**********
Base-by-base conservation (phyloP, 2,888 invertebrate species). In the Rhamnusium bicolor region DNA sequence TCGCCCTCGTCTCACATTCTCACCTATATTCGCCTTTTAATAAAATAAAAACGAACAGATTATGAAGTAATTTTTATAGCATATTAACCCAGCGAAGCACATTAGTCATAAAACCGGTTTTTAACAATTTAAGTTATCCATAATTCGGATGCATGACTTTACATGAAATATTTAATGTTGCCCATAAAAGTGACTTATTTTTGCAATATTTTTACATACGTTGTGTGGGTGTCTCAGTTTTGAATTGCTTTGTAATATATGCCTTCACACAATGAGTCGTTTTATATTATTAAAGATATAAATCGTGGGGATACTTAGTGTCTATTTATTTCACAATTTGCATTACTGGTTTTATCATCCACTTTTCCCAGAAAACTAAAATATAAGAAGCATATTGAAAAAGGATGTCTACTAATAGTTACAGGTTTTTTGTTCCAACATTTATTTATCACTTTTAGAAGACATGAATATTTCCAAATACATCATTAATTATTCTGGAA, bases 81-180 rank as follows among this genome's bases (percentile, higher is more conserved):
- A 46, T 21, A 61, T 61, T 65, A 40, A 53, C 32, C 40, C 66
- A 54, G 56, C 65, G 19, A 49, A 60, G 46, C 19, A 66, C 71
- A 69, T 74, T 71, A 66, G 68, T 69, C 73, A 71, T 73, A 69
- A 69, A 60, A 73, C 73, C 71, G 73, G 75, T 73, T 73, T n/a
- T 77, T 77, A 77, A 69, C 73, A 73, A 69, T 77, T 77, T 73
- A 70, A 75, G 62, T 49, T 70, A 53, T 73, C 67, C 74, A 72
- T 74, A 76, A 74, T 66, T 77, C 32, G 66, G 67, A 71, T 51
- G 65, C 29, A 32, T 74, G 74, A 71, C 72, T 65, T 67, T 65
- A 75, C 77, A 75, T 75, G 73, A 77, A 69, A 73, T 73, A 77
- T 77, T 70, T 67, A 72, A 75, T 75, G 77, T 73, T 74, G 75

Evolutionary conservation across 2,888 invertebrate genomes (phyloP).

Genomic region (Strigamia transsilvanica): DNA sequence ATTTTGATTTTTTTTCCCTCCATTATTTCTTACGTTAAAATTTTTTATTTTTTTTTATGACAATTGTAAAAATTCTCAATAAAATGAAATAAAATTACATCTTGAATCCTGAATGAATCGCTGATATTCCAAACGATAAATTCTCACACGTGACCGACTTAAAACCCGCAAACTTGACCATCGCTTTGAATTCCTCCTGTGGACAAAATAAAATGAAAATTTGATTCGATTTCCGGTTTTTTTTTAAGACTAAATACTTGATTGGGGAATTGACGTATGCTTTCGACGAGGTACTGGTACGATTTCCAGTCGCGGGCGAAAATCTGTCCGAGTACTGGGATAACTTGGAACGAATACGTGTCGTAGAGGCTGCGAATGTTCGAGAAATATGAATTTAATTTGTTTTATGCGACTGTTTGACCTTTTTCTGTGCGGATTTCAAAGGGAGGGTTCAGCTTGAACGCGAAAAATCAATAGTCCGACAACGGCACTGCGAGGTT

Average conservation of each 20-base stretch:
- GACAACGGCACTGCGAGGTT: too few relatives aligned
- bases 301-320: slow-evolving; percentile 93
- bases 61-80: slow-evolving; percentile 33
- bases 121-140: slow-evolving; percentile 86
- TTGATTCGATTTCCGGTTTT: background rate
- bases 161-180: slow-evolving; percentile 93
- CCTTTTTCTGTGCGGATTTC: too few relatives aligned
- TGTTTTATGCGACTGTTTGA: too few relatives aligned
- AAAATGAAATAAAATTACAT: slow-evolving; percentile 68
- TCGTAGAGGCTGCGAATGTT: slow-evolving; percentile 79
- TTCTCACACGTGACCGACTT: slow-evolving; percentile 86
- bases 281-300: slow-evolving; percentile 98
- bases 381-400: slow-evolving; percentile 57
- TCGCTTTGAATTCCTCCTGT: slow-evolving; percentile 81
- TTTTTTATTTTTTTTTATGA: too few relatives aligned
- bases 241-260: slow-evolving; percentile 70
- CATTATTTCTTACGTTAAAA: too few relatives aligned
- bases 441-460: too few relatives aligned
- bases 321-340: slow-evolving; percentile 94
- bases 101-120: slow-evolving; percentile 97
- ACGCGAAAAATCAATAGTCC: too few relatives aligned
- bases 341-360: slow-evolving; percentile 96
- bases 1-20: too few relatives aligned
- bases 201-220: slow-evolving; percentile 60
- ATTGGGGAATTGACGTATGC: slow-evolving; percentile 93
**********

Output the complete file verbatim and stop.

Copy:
Base-by-base conservation (phyloP, 2,888 invertebrate species). In the Rhamnusium bicolor region DNA sequence TCGCCCTCGTCTCACATTCTCACCTATATTCGCCTTTTAATAAAATAAAAACGAACAGATTATGAAGTAATTTTTATAGCATATTAACCCAGCGAAGCACATTAGTCATAAAACCGGTTTTTAACAATTTAAGTTATCCATAATTCGGATGCATGACTTTACATGAAATATTTAATGTTGCCCATAAAAGTGACTTATTTTTGCAATATTTTTACATACGTTGTGTGGGTGTCTCAGTTTTGAATTGCTTTGTAATATATGCCTTCACACAATGAGTCGTTTTATATTATTAAAGATATAAATCGTGGGGATACTTAGTGTCTATTTATTTCACAATTTGCATTACTGGTTTTATCATCCACTTTTCCCAGAAAACTAAAATATAAGAAGCATATTGAAAAAGGATGTCTACTAATAGTTACAGGTTTTTTGTTCCAACATTTATTTATCACTTTTAGAAGACATGAATATTTCCAAATACATCATTAATTATTCTGGAA, bases 81-180 rank as follows among this genome's bases (percentile, higher is more conserved):
- A 46, T 21, A 61, T 61, T 65, A 40, A 53, C 32, C 40, C 66
- A 54, G 56, C 65, G 19, A 49, A 60, G 46, C 19, A 66, C 71
- A 69, T 74, T 71, A 66, G 68, T 69, C 73, A 71, T 73, A 69
- A 69, A 60, A 73, C 73, C 71, G 73, G 75, T 73, T 73, T n/a
- T 77, T 77, A 77, A 69, C 73, A 73, A 69, T 77, T 77, T 73
- A 70, A 75, G 62, T 49, T 70, A 53, T 73, C 67, C 74, A 72
- T 74, A 76, A 74, T 66, T 77, C 32, G 66, G 67, A 71, T 51
- G 65, C 29, A 32, T 74, G 74, A 71, C 72, T 65, T 67, T 65
- A 75, C 77, A 75, T 75, G 73, A 77, A 69, A 73, T 73, A 77
- T 77, T 70, T 67, A 72, A 75, T 75, G 77, T 73, T 74, G 75

Evolutionary conservation across 2,888 invertebrate genomes (phyloP).

Genomic region (Strigamia transsilvanica): DNA sequence ATTTTGATTTTTTTTCCCTCCATTATTTCTTACGTTAAAATTTTTTATTTTTTTTTATGACAATTGTAAAAATTCTCAATAAAATGAAATAAAATTACATCTTGAATCCTGAATGAATCGCTGATATTCCAAACGATAAATTCTCACACGTGACCGACTTAAAACCCGCAAACTTGACCATCGCTTTGAATTCCTCCTGTGGACAAAATAAAATGAAAATTTGATTCGATTTCCGGTTTTTTTTTAAGACTAAATACTTGATTGGGGAATTGACGTATGCTTTCGACGAGGTACTGGTACGATTTCCAGTCGCGGGCGAAAATCTGTCCGAGTACTGGGATAACTTGGAACGAATACGTGTCGTAGAGGCTGCGAATGTTCGAGAAATATGAATTTAATTTGTTTTATGCGACTGTTTGACCTTTTTCTGTGCGGATTTCAAAGGGAGGGTTCAGCTTGAACGCGAAAAATCAATAGTCCGACAACGGCACTGCGAGGTT

Average conservation of each 20-base stretch:
- GACAACGGCACTGCGAGGTT: too few relatives aligned
- bases 301-320: slow-evolving; percentile 93
- bases 61-80: slow-evolving; percentile 33
- bases 121-140: slow-evolving; percentile 86
- TTGATTCGATTTCCGGTTTT: background rate
- bases 161-180: slow-evolving; percentile 93
- CCTTTTTCTGTGCGGATTTC: too few relatives aligned
- TGTTTTATGCGACTGTTTGA: too few relatives aligned
- AAAATGAAATAAAATTACAT: slow-evolving; percentile 68
- TCGTAGAGGCTGCGAATGTT: slow-evolving; percentile 79
- TTCTCACACGTGACCGACTT: slow-evolving; percentile 86
- bases 281-300: slow-evolving; percentile 98
- bases 381-400: slow-evolving; percentile 57
- TCGCTTTGAATTCCTCCTGT: slow-evolving; percentile 81
- TTTTTTATTTTTTTTTATGA: too few relatives aligned
- bases 241-260: slow-evolving; percentile 70
- CATTATTTCTTACGTTAAAA: too few relatives aligned
- bases 441-460: too few relatives aligned
- bases 321-340: slow-evolving; percentile 94
- bases 101-120: slow-evolving; percentile 97
- ACGCGAAAAATCAATAGTCC: too few relatives aligned
- bases 341-360: slow-evolving; percentile 96
- bases 1-20: too few relatives aligned
- bases 201-220: slow-evolving; percentile 60
- ATTGGGGAATTGACGTATGC: slow-evolving; percentile 93